Everyone knows you "cannot shout fire in a crowded movie theatre." The statement by Supreme Court Justice Oliver Wendell Holmes in US vs. Schenck in 1893 actually was "The most stringent protection of free speech would not protect a man in falsely shouting fire in a theatre and causing a panic." However, a few years ago Trevor Timm in The Atlantic wrote
Brandenburg v. Ohio effectively overturned Schenck and any authority the case still carried. There, the Court held that inflammatory speech--and even speech advocating violence by members of the Ku Klux Klan--is protected under the First Amendment, unless the speech "is directed to inciting or producing imminent lawless action and is likely to incite or produce such action" (emphasis mine).
Well, obviously, because in Charlottesville, The Washington Post notes,
At one point, police appeared to retreat and then watch the beatings before eventually moving in to end the free-for-all, make arrests and tend to the injured. Gov. Terry McAuliffe (D) declared a state of emergency about 11 a.m. and activated the Virginia National Guard.
“The whole point is to have overwhelming force so that people don’t get the idea they can do these kinds of things and get away with it,” said Charles H. Ramsey, who headed both the District and Philadelphia police departments.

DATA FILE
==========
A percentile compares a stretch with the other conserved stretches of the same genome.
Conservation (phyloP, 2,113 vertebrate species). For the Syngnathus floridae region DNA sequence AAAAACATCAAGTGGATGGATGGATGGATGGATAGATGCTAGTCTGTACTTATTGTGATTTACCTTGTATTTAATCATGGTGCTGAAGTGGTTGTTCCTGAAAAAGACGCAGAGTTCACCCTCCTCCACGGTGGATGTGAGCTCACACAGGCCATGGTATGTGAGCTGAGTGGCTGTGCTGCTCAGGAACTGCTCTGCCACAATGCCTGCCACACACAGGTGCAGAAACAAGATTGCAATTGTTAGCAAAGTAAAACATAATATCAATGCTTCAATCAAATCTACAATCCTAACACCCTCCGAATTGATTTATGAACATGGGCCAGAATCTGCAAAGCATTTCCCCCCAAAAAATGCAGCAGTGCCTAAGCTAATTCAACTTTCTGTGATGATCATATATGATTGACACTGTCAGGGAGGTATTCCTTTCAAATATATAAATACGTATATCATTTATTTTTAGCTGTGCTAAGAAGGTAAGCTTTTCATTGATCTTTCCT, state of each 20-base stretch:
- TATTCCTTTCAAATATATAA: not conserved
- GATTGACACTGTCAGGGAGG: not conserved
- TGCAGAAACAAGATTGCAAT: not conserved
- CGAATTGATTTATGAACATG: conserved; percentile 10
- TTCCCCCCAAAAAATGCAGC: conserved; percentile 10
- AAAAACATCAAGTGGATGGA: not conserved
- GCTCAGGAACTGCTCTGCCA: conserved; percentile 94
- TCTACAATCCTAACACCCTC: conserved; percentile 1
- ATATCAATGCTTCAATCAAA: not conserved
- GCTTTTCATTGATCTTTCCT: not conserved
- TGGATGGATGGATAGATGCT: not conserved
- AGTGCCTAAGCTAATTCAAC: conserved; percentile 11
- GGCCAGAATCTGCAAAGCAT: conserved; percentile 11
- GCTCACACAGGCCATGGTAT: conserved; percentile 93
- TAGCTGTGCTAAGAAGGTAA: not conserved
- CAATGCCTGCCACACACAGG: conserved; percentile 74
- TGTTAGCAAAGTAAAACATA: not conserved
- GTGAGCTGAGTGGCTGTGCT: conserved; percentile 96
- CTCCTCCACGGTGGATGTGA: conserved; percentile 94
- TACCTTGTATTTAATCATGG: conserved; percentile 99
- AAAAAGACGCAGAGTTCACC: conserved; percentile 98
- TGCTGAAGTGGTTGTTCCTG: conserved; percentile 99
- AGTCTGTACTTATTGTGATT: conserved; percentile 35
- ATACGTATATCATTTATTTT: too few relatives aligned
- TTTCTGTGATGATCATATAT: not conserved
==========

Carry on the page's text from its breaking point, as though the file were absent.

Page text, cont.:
But overwhelming force depends not only upon the number of people but also how well armed they are compared to their adversary, those who believe "they can do these kinds of things and get away with it."
Many people have criticized the police for their passivity on Saturday in Charlottesville. The New York Times reports that one United Church of Christ minister complained "There was no police presence. We were watching people punch each other; people were bleeding all the while police were inside of barricades at the park, watching. It was essentially just brawling on the street and community members trying to protect each other.” One state legislator said the police might have been "waiting for a more effective time to get people out" of the park.
Fortunately, the Governor evidently understood as he "fiercely defended the police in an impromptu sidewalk interview, noting that many of the demonstrators were armed, and saying the officers had done 'great work' in a 'very delicate situation.'”
The problem wasn't the police. It was the Second Amendment and more specifically the right of "open carry."."
As the map below from Wikipedia displays, twenty-four states have open carry laws as permissive as does Virginia. (Only four states and the District of Columbia effectively prohibit the practice. If you flunked geography, check out Wikipedia's chart, and be prepared to be shocked at two.) If the Charlottesville police had responded as aggressively as many individuals claim they could have, there would have been much more blood in the streets, which would not have pleased any UCC minister.
The police could have prevented most of the violence in Charlottesville. But they could not have done so without a show of force that would have left the kind of carnage Donald Trump sees in America generally. They were facing two invisible enemies, one of them the national fetish with guns, the other the myth that the Second Amendment protects an individual right to possess firearms. If we don't see our way clearly through this, the next time we won't even need white supremacists to shout about the fire.